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    • I wouldn’t be surprised if it didn’t breach my human rights, but they are probably banking on the fact that I like many with a chronic illness who is housebound, don’t have the energy to fight this all the way through the courts. Nor can we afford the costs of the lawyers. 😦

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  2. I hear you. It’s like that line about Nursing Homes being God’s waiting rooms. Government agencies are not about benevolence and spending taxpayers money, but making us jump through hoops and making it so hard you eventually give up. Sorry, no good news today. Might be time for a move? Hating that concept myself. Cheers,
    H

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  3. I am reading your story backwards and after wanting to thump the delivery guy, I now want to thump the NHS. Their treatment, as you have clearly shown, is cruel on so many levels. I’m glad you’ve spoken out and written about it on your blog. I’ve written about my latest encounter with a drongo with a hope that increasing awareness will ultimately make a difference. Pen pushers make these rules but we need to live with the consequences.
    Today, a friend put me onto a school student conducting a survey about attitudes towards disability for a school assignment. She asked what I thought a disability was, which was quite an interesting question and I’ve never really put that into words before. I ended up saying something along the lines that everyone has strengths and weaknesses but having a disability is like coming up against an invisible brick wall..a bit like the glass ceiling. She also asked me about how I thought people felt about a disability and whether attitudes were positive or negative. I actually decided they were positive overall and that people do want to help, be compassionate and understanding and there are just a few bad eggs out there. I hope I’m right.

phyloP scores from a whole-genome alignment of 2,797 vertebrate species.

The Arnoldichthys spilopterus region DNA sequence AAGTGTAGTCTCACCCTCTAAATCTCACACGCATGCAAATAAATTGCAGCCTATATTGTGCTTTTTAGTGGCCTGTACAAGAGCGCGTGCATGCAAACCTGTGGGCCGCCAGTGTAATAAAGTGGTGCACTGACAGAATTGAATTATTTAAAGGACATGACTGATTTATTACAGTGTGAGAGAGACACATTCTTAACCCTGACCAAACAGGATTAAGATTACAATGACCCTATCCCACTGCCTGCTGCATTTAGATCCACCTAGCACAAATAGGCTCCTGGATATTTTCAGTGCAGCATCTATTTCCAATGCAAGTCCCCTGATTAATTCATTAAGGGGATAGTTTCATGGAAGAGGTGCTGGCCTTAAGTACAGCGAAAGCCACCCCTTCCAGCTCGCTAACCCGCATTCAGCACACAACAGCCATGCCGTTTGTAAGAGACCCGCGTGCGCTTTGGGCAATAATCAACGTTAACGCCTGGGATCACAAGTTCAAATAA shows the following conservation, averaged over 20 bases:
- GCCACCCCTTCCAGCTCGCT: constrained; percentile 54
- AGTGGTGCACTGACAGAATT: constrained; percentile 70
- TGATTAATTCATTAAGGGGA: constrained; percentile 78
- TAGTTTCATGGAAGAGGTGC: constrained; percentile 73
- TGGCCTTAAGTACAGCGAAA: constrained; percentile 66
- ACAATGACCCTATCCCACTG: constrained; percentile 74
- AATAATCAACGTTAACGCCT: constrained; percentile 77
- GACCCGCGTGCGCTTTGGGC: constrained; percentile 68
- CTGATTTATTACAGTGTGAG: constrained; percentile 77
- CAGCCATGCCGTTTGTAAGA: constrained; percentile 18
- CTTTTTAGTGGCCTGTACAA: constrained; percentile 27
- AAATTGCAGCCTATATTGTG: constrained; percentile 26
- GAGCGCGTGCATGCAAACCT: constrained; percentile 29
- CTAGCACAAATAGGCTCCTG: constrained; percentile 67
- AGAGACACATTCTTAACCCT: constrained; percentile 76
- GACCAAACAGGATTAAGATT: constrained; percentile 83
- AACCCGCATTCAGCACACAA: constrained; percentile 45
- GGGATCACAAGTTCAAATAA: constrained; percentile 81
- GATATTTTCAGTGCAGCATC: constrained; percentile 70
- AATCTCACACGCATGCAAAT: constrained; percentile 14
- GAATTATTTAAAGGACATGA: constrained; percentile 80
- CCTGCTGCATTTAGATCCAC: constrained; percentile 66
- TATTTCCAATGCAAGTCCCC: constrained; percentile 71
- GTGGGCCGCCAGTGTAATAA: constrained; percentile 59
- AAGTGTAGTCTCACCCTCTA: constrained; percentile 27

xx Rowena

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    • I believe that every person alive has a disability of some sort. It all comes down to degrees. Get to know someone well enough and you will eventually find theirs. Much of it comes down to society. In fact, in some cultures, what we might see as a disability, is seen as a gift. Belief and attitude is what defines our abilities just as they do our disabilities. Physical disability can be spotted by anyone, but mental disability is harder, unfortunately the assumption by most, is those who have a physical issue, must also have a mental one. Hence the fact we are treated like idiots, spoken to as though we are deaf or can’t possibly understand what is being said to us. Our disability all to often is what other see, not what is really wrong with us.

      The more those who are confronted by people with a disability, the more they see it as normal and unfortunately, the more normal it becomes, the less they feel the need to help. If they happen to be one of those bad eggs, well wow betide anyone who asks for help, make them a pen pusher and we a doomed. Luckily, this combination is rare, but they are out there. 😦

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      • Thanks so much for your thoughts. I can see you’ve thought long and hard about what it means to be disabled.
        I am in quite a different boat because I look quite “normal”…at least at the moment when my auto-immune disease is in remission. I only use my walking stick in crowds and on the train and have been able to take some beginner adult dance classes, which actually improved my mobility. This has been a huge step forward for me.
        However, I had a nasty fall walking on the footpath recently and really struggle in crowds. I can get stuck quite quickly and there’s this sudden sense of panic. I didn’t expect this and needing help. That’s okay if Geoff is with me but obviously not so good when he’s not.
        This morning I found out that my local council is seeking contributions from people living with disability for an accessability focus so I’ve emailed them and thrown my hat in the ring. This should be a very good way to make some improvements.
        I hope you’re having a good day.
        Best wishes,
        Rowena

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  4. Pingback: Accessing Schools Spectacular. | beyondtheflow